Bats And Rabies

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Unveiling the Hidden Dangers: The Surprising Truth About Bats and Rabies Transmission

The most recent incidents of rabies transmission from bats to humans in the U.S. occurred in 2021. There were five reported deaths due to rabies, which was notably the highest number in over a decade. These cases were associated with direct contact with bats, and none of the individuals received post-exposure prophylaxis (PEP), which is highly effective in preventing the disease if administered before symptoms appear​ (livescience.com).

Rabies is a disease that is caused by a virus. It affects the brain and spinal cord and can cause death if left untreated.  Rabies in people is, however, rare.

All wild animals play an important role in our environment. Some wild animals are more likely to carry rabies, including raccoons, skunks, foxes, and bats. Animals that have hair or fur and produce milk are at risk of getting or spreading rabies. It is important not to approach, touch, feed, or relocate any wildlife, including finding a bat lying on the ground!

Photo at Bats and Rabies page: Rabies virus. Thanks to www.scientificanimations.com via Wikimedia Commons

3D medical animation still showing rabies virus with length of about 180nm.

When an animal has rabies, its behavior can be very unpredictable. It may bite or scratch or lose its fear of people. It may seem real friendly. You can’t tell by looking at an animal if it has rabies or not, and it could pass it on to either you or to your pets, so we want you to remember not to feed wild animals and if you see an animal around your property, you should avoid it.

Rabies, also known as hydrophobia, is a viral zoonotic neuroinvasive disease that causes acute mammal encephalitis (brain inflammation). It is most commonly caused by a bite from an infected animal but occasionally by other contact forms. If left untreated in humans, it is usually fatal. In some countries, it is a significant killer of livestock. The rabies virus goes to the brain by following the peripheral nerves.

The disease’s incubation period depends on how far the virus must travel to reach the central nervous system, usually taking a few months. Once the infection reaches the central nervous system and symptoms begin to show, the untreated infection is usually fatal within days.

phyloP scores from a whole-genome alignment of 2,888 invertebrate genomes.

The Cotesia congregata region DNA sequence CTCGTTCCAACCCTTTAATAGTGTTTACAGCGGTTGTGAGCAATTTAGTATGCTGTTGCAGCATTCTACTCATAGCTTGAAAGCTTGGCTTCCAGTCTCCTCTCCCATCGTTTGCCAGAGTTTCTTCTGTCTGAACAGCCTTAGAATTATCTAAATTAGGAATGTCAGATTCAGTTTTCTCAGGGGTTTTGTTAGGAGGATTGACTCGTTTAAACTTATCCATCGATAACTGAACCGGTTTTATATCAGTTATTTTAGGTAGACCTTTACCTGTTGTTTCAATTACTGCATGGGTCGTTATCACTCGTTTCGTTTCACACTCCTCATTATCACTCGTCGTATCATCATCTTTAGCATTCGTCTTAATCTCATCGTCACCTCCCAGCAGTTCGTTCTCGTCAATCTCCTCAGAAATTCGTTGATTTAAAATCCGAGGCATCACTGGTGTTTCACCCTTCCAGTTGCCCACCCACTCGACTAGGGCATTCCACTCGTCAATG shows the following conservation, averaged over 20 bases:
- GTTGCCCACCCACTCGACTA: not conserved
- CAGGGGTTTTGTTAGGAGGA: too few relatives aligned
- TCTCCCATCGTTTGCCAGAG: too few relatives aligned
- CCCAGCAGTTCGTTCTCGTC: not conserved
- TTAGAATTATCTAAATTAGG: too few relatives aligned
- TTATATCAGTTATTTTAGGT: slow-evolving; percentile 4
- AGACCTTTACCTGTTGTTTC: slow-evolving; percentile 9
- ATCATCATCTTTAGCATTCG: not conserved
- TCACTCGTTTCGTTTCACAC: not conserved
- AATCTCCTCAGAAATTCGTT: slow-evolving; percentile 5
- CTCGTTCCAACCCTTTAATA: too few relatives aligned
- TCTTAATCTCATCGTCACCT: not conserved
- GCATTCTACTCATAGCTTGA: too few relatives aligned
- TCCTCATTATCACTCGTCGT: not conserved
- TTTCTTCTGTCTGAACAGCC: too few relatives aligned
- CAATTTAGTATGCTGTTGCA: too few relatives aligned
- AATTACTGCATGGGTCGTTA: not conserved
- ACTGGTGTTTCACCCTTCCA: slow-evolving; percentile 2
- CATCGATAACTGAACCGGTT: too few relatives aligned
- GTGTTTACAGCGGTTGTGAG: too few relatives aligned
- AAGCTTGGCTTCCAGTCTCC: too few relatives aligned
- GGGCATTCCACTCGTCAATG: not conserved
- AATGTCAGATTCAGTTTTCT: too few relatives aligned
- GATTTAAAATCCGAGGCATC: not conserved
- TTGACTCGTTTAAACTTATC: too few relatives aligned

In the beginning stages of rabies, the symptoms are malaise, headache, and fever. In contrast, in the later stages, it includes acute pain, violent movements, uncontrolled excitements, depression, and the inability to swallow water (hence the name hydrophobia).

In the final stages, the patient begins to have periods of mania, lethargy, and coma. Death generally occurs due to respiratory insufficiency.

What Is Rabies?

Rabies is a disease that is caused by a virus. It affects the brain and spinal cord and can cause death if left untreated.  Rabies in people is very rare in the United States, but rabies in animals – especially wildlife – is common in most parts of the country. An animal with rabies is called a “rabid” animal.

Bats with rabies do exist. Please never pick up sick bats and contact a Bat Removal Pro Professional for help or call us at (855) 515-2287 or (855) 515-BATS .

How Is Rabies Spread?

The rabies virus lives in infected animals’ saliva, brain, and spinal cord (neural tissue). It is spread when a rabid animal bites or scratches a person or animal or if its saliva or neural tissue comes in contact with a person or animal’s mouth, nose, or eyes or enters a cut in the skin. Rabies is not spread by petting or touching dried saliva, blood, urine, or feces of a rabid animal. What animals can carry rabies?

Skunks, raccoons, bats, and foxes are the most commonly infected animals. Rabies can infect any animal with hair but is very rare among small rodents like squirrels, rats, mice, and chipmunks.

Bat exposures are often difficult to detect, especially in the cases of a sleeping person awakening to a bat in the room or an adult witnessing a bat in a room with a previously unattended child, mentally disabled person, or intoxicated person.

What Is Rabies Exposure?

A rabies exposure happens when the saliva or neural tissue of a rabid animal comes in contact with a person or animal through a bite or scratch, cut in the skin, or gets into the eyes, nose, or mouth.

How Can I Prevent Exposure To Rabies?

You can generally avoid contact with wild animals. Also, make sure your dog or cat is up-to-date on rabies vaccination.